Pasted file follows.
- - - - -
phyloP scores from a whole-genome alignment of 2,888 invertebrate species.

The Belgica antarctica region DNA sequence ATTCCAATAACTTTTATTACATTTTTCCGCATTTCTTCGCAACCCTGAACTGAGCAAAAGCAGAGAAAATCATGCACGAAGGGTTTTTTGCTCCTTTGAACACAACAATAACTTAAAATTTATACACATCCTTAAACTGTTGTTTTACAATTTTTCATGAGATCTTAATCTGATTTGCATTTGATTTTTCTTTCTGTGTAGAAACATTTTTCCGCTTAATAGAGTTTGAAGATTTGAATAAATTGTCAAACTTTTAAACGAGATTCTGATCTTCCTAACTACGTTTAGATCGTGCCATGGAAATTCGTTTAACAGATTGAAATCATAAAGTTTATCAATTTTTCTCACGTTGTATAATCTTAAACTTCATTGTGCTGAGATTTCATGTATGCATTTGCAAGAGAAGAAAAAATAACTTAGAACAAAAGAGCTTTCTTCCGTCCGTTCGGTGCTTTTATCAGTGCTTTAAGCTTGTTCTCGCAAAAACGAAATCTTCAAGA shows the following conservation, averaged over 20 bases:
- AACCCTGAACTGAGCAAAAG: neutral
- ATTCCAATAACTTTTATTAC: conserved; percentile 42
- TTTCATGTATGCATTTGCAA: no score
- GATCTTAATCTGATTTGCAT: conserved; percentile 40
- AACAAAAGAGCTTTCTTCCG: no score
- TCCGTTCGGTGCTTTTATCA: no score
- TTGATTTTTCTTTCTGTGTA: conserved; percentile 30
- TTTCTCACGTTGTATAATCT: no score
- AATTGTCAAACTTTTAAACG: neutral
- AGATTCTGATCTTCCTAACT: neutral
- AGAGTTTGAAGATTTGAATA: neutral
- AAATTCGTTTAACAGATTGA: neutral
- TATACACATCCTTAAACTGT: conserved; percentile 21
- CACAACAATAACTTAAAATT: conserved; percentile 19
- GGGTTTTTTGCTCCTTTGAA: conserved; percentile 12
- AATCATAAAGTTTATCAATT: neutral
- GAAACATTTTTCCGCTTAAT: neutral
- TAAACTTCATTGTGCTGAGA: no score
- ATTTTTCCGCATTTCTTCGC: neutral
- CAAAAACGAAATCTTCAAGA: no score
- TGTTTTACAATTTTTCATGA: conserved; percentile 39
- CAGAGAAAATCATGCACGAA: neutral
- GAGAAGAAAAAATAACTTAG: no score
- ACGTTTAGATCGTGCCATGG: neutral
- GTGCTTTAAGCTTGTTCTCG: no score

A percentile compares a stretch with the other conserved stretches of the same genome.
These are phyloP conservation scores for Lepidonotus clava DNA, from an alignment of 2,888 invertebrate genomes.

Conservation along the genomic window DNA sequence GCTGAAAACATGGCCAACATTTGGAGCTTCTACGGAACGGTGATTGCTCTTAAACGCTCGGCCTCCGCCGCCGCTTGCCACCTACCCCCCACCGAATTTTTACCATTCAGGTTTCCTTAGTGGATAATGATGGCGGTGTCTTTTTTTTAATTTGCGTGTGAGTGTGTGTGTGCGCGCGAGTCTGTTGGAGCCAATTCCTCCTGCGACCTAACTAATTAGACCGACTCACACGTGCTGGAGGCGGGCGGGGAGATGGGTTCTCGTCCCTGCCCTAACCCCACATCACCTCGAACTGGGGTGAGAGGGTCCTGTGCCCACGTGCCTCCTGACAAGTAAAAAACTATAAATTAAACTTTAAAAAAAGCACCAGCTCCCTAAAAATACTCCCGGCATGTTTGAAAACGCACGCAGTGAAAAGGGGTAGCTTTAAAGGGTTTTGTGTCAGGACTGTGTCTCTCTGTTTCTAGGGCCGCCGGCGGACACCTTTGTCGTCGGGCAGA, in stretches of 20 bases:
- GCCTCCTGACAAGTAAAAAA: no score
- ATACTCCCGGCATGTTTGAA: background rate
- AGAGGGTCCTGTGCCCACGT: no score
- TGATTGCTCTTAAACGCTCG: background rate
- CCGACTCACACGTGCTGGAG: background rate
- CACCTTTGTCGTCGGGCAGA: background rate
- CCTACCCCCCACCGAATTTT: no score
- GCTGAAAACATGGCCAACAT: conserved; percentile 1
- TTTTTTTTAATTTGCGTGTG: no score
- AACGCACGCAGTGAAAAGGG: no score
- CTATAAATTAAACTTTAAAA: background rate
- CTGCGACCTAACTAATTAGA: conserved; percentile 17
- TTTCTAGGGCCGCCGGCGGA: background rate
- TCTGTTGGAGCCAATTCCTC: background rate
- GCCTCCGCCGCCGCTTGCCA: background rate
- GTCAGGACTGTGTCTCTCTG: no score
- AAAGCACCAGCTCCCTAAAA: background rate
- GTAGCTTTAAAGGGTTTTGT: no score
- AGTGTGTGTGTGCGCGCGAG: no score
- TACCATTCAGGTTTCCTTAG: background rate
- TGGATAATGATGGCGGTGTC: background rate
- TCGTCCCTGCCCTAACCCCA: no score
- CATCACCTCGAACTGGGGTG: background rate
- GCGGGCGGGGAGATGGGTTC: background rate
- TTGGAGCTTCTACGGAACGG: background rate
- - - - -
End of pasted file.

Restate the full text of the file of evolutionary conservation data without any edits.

phyloP scores from a whole-genome alignment of 2,888 invertebrate species.

The Belgica antarctica region DNA sequence ATTCCAATAACTTTTATTACATTTTTCCGCATTTCTTCGCAACCCTGAACTGAGCAAAAGCAGAGAAAATCATGCACGAAGGGTTTTTTGCTCCTTTGAACACAACAATAACTTAAAATTTATACACATCCTTAAACTGTTGTTTTACAATTTTTCATGAGATCTTAATCTGATTTGCATTTGATTTTTCTTTCTGTGTAGAAACATTTTTCCGCTTAATAGAGTTTGAAGATTTGAATAAATTGTCAAACTTTTAAACGAGATTCTGATCTTCCTAACTACGTTTAGATCGTGCCATGGAAATTCGTTTAACAGATTGAAATCATAAAGTTTATCAATTTTTCTCACGTTGTATAATCTTAAACTTCATTGTGCTGAGATTTCATGTATGCATTTGCAAGAGAAGAAAAAATAACTTAGAACAAAAGAGCTTTCTTCCGTCCGTTCGGTGCTTTTATCAGTGCTTTAAGCTTGTTCTCGCAAAAACGAAATCTTCAAGA shows the following conservation, averaged over 20 bases:
- AACCCTGAACTGAGCAAAAG: neutral
- ATTCCAATAACTTTTATTAC: conserved; percentile 42
- TTTCATGTATGCATTTGCAA: no score
- GATCTTAATCTGATTTGCAT: conserved; percentile 40
- AACAAAAGAGCTTTCTTCCG: no score
- TCCGTTCGGTGCTTTTATCA: no score
- TTGATTTTTCTTTCTGTGTA: conserved; percentile 30
- TTTCTCACGTTGTATAATCT: no score
- AATTGTCAAACTTTTAAACG: neutral
- AGATTCTGATCTTCCTAACT: neutral
- AGAGTTTGAAGATTTGAATA: neutral
- AAATTCGTTTAACAGATTGA: neutral
- TATACACATCCTTAAACTGT: conserved; percentile 21
- CACAACAATAACTTAAAATT: conserved; percentile 19
- GGGTTTTTTGCTCCTTTGAA: conserved; percentile 12
- AATCATAAAGTTTATCAATT: neutral
- GAAACATTTTTCCGCTTAAT: neutral
- TAAACTTCATTGTGCTGAGA: no score
- ATTTTTCCGCATTTCTTCGC: neutral
- CAAAAACGAAATCTTCAAGA: no score
- TGTTTTACAATTTTTCATGA: conserved; percentile 39
- CAGAGAAAATCATGCACGAA: neutral
- GAGAAGAAAAAATAACTTAG: no score
- ACGTTTAGATCGTGCCATGG: neutral
- GTGCTTTAAGCTTGTTCTCG: no score

A percentile compares a stretch with the other conserved stretches of the same genome.
These are phyloP conservation scores for Lepidonotus clava DNA, from an alignment of 2,888 invertebrate genomes.

Conservation along the genomic window DNA sequence GCTGAAAACATGGCCAACATTTGGAGCTTCTACGGAACGGTGATTGCTCTTAAACGCTCGGCCTCCGCCGCCGCTTGCCACCTACCCCCCACCGAATTTTTACCATTCAGGTTTCCTTAGTGGATAATGATGGCGGTGTCTTTTTTTTAATTTGCGTGTGAGTGTGTGTGTGCGCGCGAGTCTGTTGGAGCCAATTCCTCCTGCGACCTAACTAATTAGACCGACTCACACGTGCTGGAGGCGGGCGGGGAGATGGGTTCTCGTCCCTGCCCTAACCCCACATCACCTCGAACTGGGGTGAGAGGGTCCTGTGCCCACGTGCCTCCTGACAAGTAAAAAACTATAAATTAAACTTTAAAAAAAGCACCAGCTCCCTAAAAATACTCCCGGCATGTTTGAAAACGCACGCAGTGAAAAGGGGTAGCTTTAAAGGGTTTTGTGTCAGGACTGTGTCTCTCTGTTTCTAGGGCCGCCGGCGGACACCTTTGTCGTCGGGCAGA, in stretches of 20 bases:
- GCCTCCTGACAAGTAAAAAA: no score
- ATACTCCCGGCATGTTTGAA: background rate
- AGAGGGTCCTGTGCCCACGT: no score
- TGATTGCTCTTAAACGCTCG: background rate
- CCGACTCACACGTGCTGGAG: background rate
- CACCTTTGTCGTCGGGCAGA: background rate
- CCTACCCCCCACCGAATTTT: no score
- GCTGAAAACATGGCCAACAT: conserved; percentile 1
- TTTTTTTTAATTTGCGTGTG: no score
- AACGCACGCAGTGAAAAGGG: no score
- CTATAAATTAAACTTTAAAA: background rate
- CTGCGACCTAACTAATTAGA: conserved; percentile 17
- TTTCTAGGGCCGCCGGCGGA: background rate
- TCTGTTGGAGCCAATTCCTC: background rate
- GCCTCCGCCGCCGCTTGCCA: background rate
- GTCAGGACTGTGTCTCTCTG: no score
- AAAGCACCAGCTCCCTAAAA: background rate
- GTAGCTTTAAAGGGTTTTGT: no score
- AGTGTGTGTGTGCGCGCGAG: no score
- TACCATTCAGGTTTCCTTAG: background rate
- TGGATAATGATGGCGGTGTC: background rate
- TCGTCCCTGCCCTAACCCCA: no score
- CATCACCTCGAACTGGGGTG: background rate
- GCGGGCGGGGAGATGGGTTC: background rate
- TTGGAGCTTCTACGGAACGG: background rate